[03:24] People come from all over to visit for its beauty alone especially in the spring when the cameras come out to capture the tree surrounded by a carpet of blue Siberian squill blooms. Everyone I talk to mentions that. No question, the Fabrykant Oak is stunning. Is that why it received so many votes?
[03:45] To get a better understanding of what the contest actually is, I spoke to Adam Golub, the coordinator of the European Tree of the Year and all of its public relations. He works for a nonprofit called the Environmental Partnership Foundation, which is based in the Czech Republic and sponsors the competition. Adam actually lives in Brussels, where he represents the organization at the EU level. He was kind enough to talk to me.
[04:12] Hi, Adam. Welcome to This Old Tree.
Adam Golub: [04:15]
Hey, thank you for having me.
Doug Still: [04:17]
To start off, what is the Environmental Partnership Association and what is its mission?
Adam Golub: [04:22]
So, the Environmental Partnership Association is a consortium of several like-minded environmental foundations or organizations. They were set up in the 90’s with the help of German Marshall Funds and the CS Mott Foundation and several other philanthropic foundations from the United States. And their mission, their individual mission of all these different national foundations and organizations is, among other things, education in the broader sense of the word. In the environmental sphere, there's a lot of emphasis on participation of the public in the decision-making processes, again as they relate to the public space or the environment, together form this association, which then in turn is responsible for European Tree of the Year. But I'm sure we'll be getting to that soon.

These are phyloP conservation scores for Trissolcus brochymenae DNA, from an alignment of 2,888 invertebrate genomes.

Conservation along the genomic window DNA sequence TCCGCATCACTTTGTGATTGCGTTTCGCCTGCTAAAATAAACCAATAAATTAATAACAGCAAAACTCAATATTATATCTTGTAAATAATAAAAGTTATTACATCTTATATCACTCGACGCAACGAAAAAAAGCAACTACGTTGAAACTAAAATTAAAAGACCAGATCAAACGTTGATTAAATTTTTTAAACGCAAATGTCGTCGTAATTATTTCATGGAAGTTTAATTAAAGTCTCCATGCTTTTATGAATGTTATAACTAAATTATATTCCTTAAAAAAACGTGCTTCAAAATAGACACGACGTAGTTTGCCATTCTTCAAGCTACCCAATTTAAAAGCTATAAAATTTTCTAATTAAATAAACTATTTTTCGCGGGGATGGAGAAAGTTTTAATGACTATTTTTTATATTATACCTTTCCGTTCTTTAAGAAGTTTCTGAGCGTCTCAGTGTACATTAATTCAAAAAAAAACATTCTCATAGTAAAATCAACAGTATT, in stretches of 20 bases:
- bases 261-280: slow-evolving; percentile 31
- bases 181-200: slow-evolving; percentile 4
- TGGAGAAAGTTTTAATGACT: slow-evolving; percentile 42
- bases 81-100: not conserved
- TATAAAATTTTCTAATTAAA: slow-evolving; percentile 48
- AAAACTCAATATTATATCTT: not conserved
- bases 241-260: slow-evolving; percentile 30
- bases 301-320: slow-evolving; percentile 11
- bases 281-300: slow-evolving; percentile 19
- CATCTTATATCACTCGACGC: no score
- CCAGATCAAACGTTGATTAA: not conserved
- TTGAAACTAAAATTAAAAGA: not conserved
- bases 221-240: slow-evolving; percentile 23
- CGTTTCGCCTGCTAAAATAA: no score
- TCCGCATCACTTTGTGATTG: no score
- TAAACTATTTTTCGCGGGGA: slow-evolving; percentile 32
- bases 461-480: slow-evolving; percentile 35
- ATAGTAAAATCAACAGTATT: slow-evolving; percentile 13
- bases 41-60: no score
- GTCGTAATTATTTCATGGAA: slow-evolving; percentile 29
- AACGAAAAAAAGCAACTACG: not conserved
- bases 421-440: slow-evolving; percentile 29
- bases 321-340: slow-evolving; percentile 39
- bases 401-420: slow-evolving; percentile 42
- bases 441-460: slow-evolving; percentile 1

Doug Still: [05:22]
Yeah. How did the European Tree of the Year contest come about?
Adam Golub: [05:26]
Well, the roots of the European Tree of the Year reach all the way to a city called Brno in the Czech Republic, in Moravia, Eastern Czech Republic. Where in the early 2000’s people working in the Czech Environmental Partnership Foundation, the Czech mutation of these organizations had the idea to revive these local traditions that had to do with decorating and celebrating trees and to give it a bit of a more contemporary spin. So, in 2002, they came up with this essentially Czech Tree of the Year competition and started running it and have been running it since.
Doug Still: [06:12]
Sure. So, that's been going on for 23 years or 22 years.
Adam Golub: [06:17]